A lot of people I’ve met inherit their church from their parents, well those whose parents attend church.  They go to Sunday School and seem to give their life to God when they are quite young.  Even though they may have a period when they drift they drift back to church and probably attend a church similar to the one they grew up in.

For me it wasn’t like this (and I apologise if I’m about the repeat something I’ve said in the past).  As a young child I didn’t go to church or Sunday School. However, at school we began each morning with an assembly with prayers and hymns and we ended each day with a prayer.  This was not a church school but in those days all school functioned this way in the UK – the period I’m talking about is the 1960’s and 1970’s.  We had religious education in primary school but all I remember from those days is being confused between who Jesus was and who God was.  For me they were separate people and it was Jesus who mattered. I also remember the pictures we had of Jesus on the wall – white, serene, nice looking but I had no feeling either way about him.

In secondary school religious education was more about people like Martin Luther King and I actually enjoyed learning in RE classes, though our unruly class made if difficult to learn anything as the poor teacher could not keep control.

When I was probably somewhere in my pre-teens my parents suddenly decided to attend church.  Pre-teens, the rebellious period!  We went to several churches as my mother began looking for a church she felt at home in.  I didn’t really feel at home in any and went to great lengths to let her know this!  Some of this  was pure defiance and I purposely switched off in services and longed for it to end so I could go.  I remember we once attended the United Reform Church (then called the Congregational Church) but my mother considered it too low church. I preferred it because we did lots of singing and the liturgy was minimal!  But for some time we went to an Anglican church and this was where boredom set in big time.  Eventually she chose a church – Anglican and very high.  I was then older and stopped going to church altogether except for the Nine Lessons and Carols at Christmas which I loved and still do.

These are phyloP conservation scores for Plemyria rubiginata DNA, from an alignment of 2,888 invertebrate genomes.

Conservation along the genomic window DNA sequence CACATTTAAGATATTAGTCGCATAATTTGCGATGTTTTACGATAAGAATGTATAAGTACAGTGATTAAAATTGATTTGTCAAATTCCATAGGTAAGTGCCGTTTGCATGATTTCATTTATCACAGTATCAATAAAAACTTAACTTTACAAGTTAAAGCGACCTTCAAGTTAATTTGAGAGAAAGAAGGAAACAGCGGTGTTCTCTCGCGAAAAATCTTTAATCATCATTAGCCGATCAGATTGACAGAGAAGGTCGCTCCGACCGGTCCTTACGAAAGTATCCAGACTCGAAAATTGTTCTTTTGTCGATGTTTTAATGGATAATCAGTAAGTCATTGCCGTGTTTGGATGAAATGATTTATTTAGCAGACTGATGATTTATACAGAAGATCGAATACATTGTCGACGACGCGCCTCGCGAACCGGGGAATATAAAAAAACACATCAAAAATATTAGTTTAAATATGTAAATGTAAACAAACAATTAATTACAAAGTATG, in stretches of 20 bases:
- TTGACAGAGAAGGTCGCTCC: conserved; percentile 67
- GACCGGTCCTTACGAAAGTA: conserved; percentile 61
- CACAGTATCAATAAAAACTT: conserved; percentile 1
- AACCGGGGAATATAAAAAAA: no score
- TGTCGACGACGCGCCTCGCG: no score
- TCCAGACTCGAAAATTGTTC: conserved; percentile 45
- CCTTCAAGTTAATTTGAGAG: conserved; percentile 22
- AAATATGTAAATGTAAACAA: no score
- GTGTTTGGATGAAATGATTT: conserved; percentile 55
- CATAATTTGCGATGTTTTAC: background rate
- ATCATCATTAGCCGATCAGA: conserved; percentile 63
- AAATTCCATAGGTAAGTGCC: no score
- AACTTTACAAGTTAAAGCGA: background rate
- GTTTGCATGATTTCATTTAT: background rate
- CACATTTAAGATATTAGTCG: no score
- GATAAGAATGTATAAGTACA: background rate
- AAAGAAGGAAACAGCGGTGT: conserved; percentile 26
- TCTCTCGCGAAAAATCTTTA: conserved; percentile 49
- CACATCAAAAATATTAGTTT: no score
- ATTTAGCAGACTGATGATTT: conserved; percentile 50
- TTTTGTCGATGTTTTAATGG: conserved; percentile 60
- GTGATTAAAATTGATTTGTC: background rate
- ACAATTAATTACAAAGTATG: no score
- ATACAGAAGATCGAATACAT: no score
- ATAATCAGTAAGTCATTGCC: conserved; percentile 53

I should pause here and say that when growing up and again this would have been pre-teens, I remember my brother and I had a Christmas story book with the lessons and carols in it and each year we would read it all out.  I even remember playing at being a vicar, which seems a strange occupation for a child! Anyway, you can see that some things are handed down and remembered and stick with you in life.  My mother in fact had a very strong faith and my father had been a choir boy.

As an adult my mother ‘feared for my soul’ because I wasn’t confirmed.  I think she despaired of me.  She’d always try to get me to services on Sunday mornings saying I’d like the sermon because the vicar spoke about nature and things I’d like!  Actually the sermons were usually the best part, she wasn’t wrong on that. But I wasn’t interested so my Sunday mornings were washing up the breakfast things while everyone else went to church.

I always said I’d never marry in church and be hypocritical – ah famous last words!  Of course I married in church and in my mother’s church.  In the end I knew it was right.  My husband and I even attended some Evensong services after we married but it all tailed off but after the birth of our first child we began going again because we wanted him baptised.  It was also during this time that I was really lonely and was recovering from post natal depression.  My mother suggested I attend a pram service at church. For once I listened to her I did go and from that time on I became a regular at my church and gradually joined in with things and to my mother’s great delight I was confirmed! I had found God for myself.